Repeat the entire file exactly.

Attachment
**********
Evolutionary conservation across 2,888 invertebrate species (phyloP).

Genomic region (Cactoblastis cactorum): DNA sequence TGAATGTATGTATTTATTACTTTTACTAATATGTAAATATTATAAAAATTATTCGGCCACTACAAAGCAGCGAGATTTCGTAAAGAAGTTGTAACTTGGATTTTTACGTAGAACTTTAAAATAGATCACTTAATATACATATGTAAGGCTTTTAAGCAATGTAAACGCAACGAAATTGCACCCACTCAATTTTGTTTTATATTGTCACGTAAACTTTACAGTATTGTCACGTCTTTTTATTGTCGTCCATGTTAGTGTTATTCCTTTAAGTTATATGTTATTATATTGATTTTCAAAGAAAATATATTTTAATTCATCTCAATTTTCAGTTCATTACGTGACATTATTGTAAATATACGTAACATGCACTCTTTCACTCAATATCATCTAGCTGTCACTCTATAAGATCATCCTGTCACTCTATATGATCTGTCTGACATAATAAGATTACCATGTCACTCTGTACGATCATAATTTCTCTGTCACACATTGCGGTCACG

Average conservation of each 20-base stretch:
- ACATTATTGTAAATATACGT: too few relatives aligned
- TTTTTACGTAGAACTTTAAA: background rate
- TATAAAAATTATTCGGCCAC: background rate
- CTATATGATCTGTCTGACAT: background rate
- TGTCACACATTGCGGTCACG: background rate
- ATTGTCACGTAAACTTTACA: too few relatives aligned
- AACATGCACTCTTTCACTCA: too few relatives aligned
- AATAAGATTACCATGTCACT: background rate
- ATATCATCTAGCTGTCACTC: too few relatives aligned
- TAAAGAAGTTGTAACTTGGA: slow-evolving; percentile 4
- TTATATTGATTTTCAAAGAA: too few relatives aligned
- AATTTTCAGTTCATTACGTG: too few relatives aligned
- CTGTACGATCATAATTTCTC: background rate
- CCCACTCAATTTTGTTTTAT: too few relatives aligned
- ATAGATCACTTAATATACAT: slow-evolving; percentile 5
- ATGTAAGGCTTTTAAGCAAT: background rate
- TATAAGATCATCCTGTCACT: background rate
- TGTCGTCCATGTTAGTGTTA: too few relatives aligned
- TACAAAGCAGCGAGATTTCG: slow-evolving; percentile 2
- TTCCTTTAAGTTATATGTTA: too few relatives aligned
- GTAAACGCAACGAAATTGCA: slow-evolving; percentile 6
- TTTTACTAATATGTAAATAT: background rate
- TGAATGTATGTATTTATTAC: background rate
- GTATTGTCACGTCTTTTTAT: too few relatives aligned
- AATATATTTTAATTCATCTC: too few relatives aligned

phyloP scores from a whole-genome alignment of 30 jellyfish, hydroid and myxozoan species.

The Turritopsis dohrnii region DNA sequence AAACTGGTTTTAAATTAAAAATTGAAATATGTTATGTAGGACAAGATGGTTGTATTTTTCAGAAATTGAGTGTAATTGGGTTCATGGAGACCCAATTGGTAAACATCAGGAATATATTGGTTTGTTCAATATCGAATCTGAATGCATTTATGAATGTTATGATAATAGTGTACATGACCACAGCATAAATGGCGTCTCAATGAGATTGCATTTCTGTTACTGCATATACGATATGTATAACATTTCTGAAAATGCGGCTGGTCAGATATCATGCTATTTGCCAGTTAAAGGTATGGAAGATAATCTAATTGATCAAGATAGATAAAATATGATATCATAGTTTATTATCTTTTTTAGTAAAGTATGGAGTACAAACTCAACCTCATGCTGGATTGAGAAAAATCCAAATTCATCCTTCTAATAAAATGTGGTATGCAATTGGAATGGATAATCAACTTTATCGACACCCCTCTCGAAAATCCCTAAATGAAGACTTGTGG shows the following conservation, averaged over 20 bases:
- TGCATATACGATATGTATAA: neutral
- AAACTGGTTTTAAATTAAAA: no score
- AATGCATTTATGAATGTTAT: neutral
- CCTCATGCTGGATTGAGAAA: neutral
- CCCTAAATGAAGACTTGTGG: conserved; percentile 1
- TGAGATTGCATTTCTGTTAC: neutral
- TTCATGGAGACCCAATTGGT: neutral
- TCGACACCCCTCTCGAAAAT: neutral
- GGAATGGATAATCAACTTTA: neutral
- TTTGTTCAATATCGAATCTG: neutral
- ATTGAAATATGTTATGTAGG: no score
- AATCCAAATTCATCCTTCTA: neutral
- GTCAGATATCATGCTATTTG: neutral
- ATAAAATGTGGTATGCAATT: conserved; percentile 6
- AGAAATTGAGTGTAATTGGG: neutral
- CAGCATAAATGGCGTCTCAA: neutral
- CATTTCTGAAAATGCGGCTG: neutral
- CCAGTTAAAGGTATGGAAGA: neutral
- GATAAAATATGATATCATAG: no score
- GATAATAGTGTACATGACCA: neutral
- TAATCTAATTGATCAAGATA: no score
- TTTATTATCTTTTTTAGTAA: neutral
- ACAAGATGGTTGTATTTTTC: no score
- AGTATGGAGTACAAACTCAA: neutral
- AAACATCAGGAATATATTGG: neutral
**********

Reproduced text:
Evolutionary conservation across 2,888 invertebrate species (phyloP).

Genomic region (Cactoblastis cactorum): DNA sequence TGAATGTATGTATTTATTACTTTTACTAATATGTAAATATTATAAAAATTATTCGGCCACTACAAAGCAGCGAGATTTCGTAAAGAAGTTGTAACTTGGATTTTTACGTAGAACTTTAAAATAGATCACTTAATATACATATGTAAGGCTTTTAAGCAATGTAAACGCAACGAAATTGCACCCACTCAATTTTGTTTTATATTGTCACGTAAACTTTACAGTATTGTCACGTCTTTTTATTGTCGTCCATGTTAGTGTTATTCCTTTAAGTTATATGTTATTATATTGATTTTCAAAGAAAATATATTTTAATTCATCTCAATTTTCAGTTCATTACGTGACATTATTGTAAATATACGTAACATGCACTCTTTCACTCAATATCATCTAGCTGTCACTCTATAAGATCATCCTGTCACTCTATATGATCTGTCTGACATAATAAGATTACCATGTCACTCTGTACGATCATAATTTCTCTGTCACACATTGCGGTCACG

Average conservation of each 20-base stretch:
- ACATTATTGTAAATATACGT: too few relatives aligned
- TTTTTACGTAGAACTTTAAA: background rate
- TATAAAAATTATTCGGCCAC: background rate
- CTATATGATCTGTCTGACAT: background rate
- TGTCACACATTGCGGTCACG: background rate
- ATTGTCACGTAAACTTTACA: too few relatives aligned
- AACATGCACTCTTTCACTCA: too few relatives aligned
- AATAAGATTACCATGTCACT: background rate
- ATATCATCTAGCTGTCACTC: too few relatives aligned
- TAAAGAAGTTGTAACTTGGA: slow-evolving; percentile 4
- TTATATTGATTTTCAAAGAA: too few relatives aligned
- AATTTTCAGTTCATTACGTG: too few relatives aligned
- CTGTACGATCATAATTTCTC: background rate
- CCCACTCAATTTTGTTTTAT: too few relatives aligned
- ATAGATCACTTAATATACAT: slow-evolving; percentile 5
- ATGTAAGGCTTTTAAGCAAT: background rate
- TATAAGATCATCCTGTCACT: background rate
- TGTCGTCCATGTTAGTGTTA: too few relatives aligned
- TACAAAGCAGCGAGATTTCG: slow-evolving; percentile 2
- TTCCTTTAAGTTATATGTTA: too few relatives aligned
- GTAAACGCAACGAAATTGCA: slow-evolving; percentile 6
- TTTTACTAATATGTAAATAT: background rate
- TGAATGTATGTATTTATTAC: background rate
- GTATTGTCACGTCTTTTTAT: too few relatives aligned
- AATATATTTTAATTCATCTC: too few relatives aligned

phyloP scores from a whole-genome alignment of 30 jellyfish, hydroid and myxozoan species.

The Turritopsis dohrnii region DNA sequence AAACTGGTTTTAAATTAAAAATTGAAATATGTTATGTAGGACAAGATGGTTGTATTTTTCAGAAATTGAGTGTAATTGGGTTCATGGAGACCCAATTGGTAAACATCAGGAATATATTGGTTTGTTCAATATCGAATCTGAATGCATTTATGAATGTTATGATAATAGTGTACATGACCACAGCATAAATGGCGTCTCAATGAGATTGCATTTCTGTTACTGCATATACGATATGTATAACATTTCTGAAAATGCGGCTGGTCAGATATCATGCTATTTGCCAGTTAAAGGTATGGAAGATAATCTAATTGATCAAGATAGATAAAATATGATATCATAGTTTATTATCTTTTTTAGTAAAGTATGGAGTACAAACTCAACCTCATGCTGGATTGAGAAAAATCCAAATTCATCCTTCTAATAAAATGTGGTATGCAATTGGAATGGATAATCAACTTTATCGACACCCCTCTCGAAAATCCCTAAATGAAGACTTGTGG shows the following conservation, averaged over 20 bases:
- TGCATATACGATATGTATAA: neutral
- AAACTGGTTTTAAATTAAAA: no score
- AATGCATTTATGAATGTTAT: neutral
- CCTCATGCTGGATTGAGAAA: neutral
- CCCTAAATGAAGACTTGTGG: conserved; percentile 1
- TGAGATTGCATTTCTGTTAC: neutral
- TTCATGGAGACCCAATTGGT: neutral
- TCGACACCCCTCTCGAAAAT: neutral
- GGAATGGATAATCAACTTTA: neutral
- TTTGTTCAATATCGAATCTG: neutral
- ATTGAAATATGTTATGTAGG: no score
- AATCCAAATTCATCCTTCTA: neutral
- GTCAGATATCATGCTATTTG: neutral
- ATAAAATGTGGTATGCAATT: conserved; percentile 6
- AGAAATTGAGTGTAATTGGG: neutral
- CAGCATAAATGGCGTCTCAA: neutral
- CATTTCTGAAAATGCGGCTG: neutral
- CCAGTTAAAGGTATGGAAGA: neutral
- GATAAAATATGATATCATAG: no score
- GATAATAGTGTACATGACCA: neutral
- TAATCTAATTGATCAAGATA: no score
- TTTATTATCTTTTTTAGTAA: neutral
- ACAAGATGGTTGTATTTTTC: no score
- AGTATGGAGTACAAACTCAA: neutral
- AAACATCAGGAATATATTGG: neutral